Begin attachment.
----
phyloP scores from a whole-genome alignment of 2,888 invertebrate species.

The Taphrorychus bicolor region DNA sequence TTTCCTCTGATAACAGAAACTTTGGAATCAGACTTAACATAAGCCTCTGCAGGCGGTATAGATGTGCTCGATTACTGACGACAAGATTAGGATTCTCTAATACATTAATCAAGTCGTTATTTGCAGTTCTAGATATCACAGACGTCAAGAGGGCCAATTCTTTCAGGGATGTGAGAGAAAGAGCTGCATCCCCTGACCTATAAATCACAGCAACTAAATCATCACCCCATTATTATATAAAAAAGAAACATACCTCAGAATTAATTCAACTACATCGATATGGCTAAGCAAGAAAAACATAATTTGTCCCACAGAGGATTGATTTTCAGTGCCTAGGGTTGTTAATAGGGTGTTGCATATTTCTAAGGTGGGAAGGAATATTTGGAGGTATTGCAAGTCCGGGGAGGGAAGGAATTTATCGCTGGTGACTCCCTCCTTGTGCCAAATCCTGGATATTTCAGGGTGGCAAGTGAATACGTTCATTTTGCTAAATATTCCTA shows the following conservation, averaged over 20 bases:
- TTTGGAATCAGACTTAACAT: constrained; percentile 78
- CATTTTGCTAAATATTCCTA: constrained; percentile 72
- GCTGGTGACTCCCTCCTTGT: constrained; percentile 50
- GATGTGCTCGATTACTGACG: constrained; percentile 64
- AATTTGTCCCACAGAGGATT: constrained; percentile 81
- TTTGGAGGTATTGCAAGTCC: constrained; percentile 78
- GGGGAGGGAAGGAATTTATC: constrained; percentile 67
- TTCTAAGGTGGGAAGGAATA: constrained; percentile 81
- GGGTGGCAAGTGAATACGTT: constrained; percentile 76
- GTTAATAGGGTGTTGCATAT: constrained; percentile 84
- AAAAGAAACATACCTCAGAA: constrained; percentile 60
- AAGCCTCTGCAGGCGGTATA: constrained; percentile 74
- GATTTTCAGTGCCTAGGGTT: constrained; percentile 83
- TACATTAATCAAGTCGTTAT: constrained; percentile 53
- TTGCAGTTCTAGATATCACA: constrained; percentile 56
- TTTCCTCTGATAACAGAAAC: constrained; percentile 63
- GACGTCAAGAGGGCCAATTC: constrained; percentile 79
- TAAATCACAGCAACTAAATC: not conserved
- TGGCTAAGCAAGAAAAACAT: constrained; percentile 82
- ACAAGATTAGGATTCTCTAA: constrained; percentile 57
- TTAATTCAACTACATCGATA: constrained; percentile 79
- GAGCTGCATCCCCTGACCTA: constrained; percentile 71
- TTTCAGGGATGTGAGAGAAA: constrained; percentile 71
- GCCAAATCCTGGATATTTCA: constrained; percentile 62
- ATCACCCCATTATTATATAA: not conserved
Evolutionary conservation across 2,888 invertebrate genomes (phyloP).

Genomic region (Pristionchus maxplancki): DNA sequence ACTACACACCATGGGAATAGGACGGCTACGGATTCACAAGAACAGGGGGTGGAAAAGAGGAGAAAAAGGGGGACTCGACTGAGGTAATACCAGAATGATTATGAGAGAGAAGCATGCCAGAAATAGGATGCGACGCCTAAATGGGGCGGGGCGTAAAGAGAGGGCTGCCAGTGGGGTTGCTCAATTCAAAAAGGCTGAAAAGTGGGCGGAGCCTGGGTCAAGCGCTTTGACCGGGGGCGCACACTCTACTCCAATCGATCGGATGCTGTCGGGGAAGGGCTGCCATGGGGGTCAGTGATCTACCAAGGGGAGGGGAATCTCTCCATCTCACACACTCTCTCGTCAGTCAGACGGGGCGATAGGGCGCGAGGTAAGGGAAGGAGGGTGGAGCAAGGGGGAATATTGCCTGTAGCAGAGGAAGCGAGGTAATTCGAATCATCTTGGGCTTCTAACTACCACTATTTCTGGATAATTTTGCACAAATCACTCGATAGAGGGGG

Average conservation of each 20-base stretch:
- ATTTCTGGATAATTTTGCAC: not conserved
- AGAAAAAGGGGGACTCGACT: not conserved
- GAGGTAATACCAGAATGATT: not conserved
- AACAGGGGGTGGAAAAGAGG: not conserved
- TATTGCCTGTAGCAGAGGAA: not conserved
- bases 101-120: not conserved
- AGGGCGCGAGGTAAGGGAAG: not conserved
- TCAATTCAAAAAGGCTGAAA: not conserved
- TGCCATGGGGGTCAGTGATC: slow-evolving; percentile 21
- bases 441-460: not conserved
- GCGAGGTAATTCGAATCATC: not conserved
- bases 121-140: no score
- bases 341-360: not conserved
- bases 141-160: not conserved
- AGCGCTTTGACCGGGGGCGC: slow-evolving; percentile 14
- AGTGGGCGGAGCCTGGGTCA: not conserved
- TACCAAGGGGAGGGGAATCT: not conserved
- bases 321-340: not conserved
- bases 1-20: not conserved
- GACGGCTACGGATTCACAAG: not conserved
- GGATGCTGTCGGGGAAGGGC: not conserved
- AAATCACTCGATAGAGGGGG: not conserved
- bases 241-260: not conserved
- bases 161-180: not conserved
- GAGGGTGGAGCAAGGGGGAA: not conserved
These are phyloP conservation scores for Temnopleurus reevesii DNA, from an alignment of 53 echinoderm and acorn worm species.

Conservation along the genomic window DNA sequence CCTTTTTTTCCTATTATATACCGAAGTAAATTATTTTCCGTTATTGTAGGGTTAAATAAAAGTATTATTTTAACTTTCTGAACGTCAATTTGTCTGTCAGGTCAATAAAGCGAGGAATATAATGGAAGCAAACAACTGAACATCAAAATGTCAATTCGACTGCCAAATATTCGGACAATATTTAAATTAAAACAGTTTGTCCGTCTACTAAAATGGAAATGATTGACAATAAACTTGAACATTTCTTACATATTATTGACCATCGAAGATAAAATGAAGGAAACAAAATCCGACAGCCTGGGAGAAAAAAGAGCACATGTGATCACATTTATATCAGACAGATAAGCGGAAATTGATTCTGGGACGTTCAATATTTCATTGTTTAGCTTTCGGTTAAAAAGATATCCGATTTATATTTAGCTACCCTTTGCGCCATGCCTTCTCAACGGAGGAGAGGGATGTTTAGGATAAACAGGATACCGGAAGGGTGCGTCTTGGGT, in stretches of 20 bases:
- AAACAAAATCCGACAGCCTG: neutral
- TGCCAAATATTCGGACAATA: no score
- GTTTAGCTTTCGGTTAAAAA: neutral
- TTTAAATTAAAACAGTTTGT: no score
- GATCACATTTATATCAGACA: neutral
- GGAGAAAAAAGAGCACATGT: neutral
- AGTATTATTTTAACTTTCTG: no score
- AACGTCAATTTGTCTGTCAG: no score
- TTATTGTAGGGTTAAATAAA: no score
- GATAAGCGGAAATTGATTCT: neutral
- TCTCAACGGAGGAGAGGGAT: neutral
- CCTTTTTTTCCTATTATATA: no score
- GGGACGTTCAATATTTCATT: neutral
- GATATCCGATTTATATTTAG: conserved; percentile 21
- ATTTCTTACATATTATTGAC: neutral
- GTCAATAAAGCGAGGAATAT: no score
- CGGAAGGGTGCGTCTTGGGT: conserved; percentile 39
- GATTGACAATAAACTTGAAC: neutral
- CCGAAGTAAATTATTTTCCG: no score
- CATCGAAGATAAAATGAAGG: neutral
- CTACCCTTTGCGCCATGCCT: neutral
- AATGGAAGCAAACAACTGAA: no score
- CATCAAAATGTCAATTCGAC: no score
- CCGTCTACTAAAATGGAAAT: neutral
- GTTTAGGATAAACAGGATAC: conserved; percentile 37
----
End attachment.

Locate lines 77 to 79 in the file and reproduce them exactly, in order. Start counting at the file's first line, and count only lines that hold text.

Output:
- CATCGAAGATAAAATGAAGG: neutral
- CTACCCTTTGCGCCATGCCT: neutral
- AATGGAAGCAAACAACTGAA: no score